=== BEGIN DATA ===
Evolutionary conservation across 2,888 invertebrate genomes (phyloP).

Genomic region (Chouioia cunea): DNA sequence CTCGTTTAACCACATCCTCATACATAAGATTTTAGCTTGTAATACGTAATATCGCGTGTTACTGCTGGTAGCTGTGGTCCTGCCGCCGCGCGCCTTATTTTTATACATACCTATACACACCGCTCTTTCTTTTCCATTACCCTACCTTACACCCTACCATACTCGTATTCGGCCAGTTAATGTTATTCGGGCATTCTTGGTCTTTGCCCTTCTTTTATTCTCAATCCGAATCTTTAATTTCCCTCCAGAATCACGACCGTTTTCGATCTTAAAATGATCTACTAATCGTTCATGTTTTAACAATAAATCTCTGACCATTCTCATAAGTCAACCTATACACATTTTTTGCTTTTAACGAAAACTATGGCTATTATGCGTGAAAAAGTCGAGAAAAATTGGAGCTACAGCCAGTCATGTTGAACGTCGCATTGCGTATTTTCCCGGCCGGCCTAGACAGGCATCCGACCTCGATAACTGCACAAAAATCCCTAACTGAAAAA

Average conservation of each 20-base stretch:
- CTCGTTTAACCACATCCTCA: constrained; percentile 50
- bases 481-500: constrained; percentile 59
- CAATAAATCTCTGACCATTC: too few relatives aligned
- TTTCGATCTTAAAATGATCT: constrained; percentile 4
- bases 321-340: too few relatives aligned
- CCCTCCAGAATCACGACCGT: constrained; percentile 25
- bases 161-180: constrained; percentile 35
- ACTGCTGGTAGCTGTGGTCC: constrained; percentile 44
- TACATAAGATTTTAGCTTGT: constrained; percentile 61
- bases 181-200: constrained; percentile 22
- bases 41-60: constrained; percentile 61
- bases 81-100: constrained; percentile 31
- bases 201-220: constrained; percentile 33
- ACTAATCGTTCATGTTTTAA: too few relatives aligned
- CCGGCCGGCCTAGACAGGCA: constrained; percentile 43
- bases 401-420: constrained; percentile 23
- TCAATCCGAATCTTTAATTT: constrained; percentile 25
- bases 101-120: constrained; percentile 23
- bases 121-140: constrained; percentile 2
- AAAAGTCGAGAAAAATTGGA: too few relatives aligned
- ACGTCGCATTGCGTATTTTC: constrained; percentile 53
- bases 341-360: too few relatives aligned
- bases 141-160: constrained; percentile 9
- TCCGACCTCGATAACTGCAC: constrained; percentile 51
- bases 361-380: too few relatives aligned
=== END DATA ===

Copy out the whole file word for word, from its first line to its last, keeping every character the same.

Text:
Evolutionary conservation across 2,888 invertebrate genomes (phyloP).

Genomic region (Chouioia cunea): DNA sequence CTCGTTTAACCACATCCTCATACATAAGATTTTAGCTTGTAATACGTAATATCGCGTGTTACTGCTGGTAGCTGTGGTCCTGCCGCCGCGCGCCTTATTTTTATACATACCTATACACACCGCTCTTTCTTTTCCATTACCCTACCTTACACCCTACCATACTCGTATTCGGCCAGTTAATGTTATTCGGGCATTCTTGGTCTTTGCCCTTCTTTTATTCTCAATCCGAATCTTTAATTTCCCTCCAGAATCACGACCGTTTTCGATCTTAAAATGATCTACTAATCGTTCATGTTTTAACAATAAATCTCTGACCATTCTCATAAGTCAACCTATACACATTTTTTGCTTTTAACGAAAACTATGGCTATTATGCGTGAAAAAGTCGAGAAAAATTGGAGCTACAGCCAGTCATGTTGAACGTCGCATTGCGTATTTTCCCGGCCGGCCTAGACAGGCATCCGACCTCGATAACTGCACAAAAATCCCTAACTGAAAAA

Average conservation of each 20-base stretch:
- CTCGTTTAACCACATCCTCA: constrained; percentile 50
- bases 481-500: constrained; percentile 59
- CAATAAATCTCTGACCATTC: too few relatives aligned
- TTTCGATCTTAAAATGATCT: constrained; percentile 4
- bases 321-340: too few relatives aligned
- CCCTCCAGAATCACGACCGT: constrained; percentile 25
- bases 161-180: constrained; percentile 35
- ACTGCTGGTAGCTGTGGTCC: constrained; percentile 44
- TACATAAGATTTTAGCTTGT: constrained; percentile 61
- bases 181-200: constrained; percentile 22
- bases 41-60: constrained; percentile 61
- bases 81-100: constrained; percentile 31
- bases 201-220: constrained; percentile 33
- ACTAATCGTTCATGTTTTAA: too few relatives aligned
- CCGGCCGGCCTAGACAGGCA: constrained; percentile 43
- bases 401-420: constrained; percentile 23
- TCAATCCGAATCTTTAATTT: constrained; percentile 25
- bases 101-120: constrained; percentile 23
- bases 121-140: constrained; percentile 2
- AAAAGTCGAGAAAAATTGGA: too few relatives aligned
- ACGTCGCATTGCGTATTTTC: constrained; percentile 53
- bases 341-360: too few relatives aligned
- bases 141-160: constrained; percentile 9
- TCCGACCTCGATAACTGCAC: constrained; percentile 51
- bases 361-380: too few relatives aligned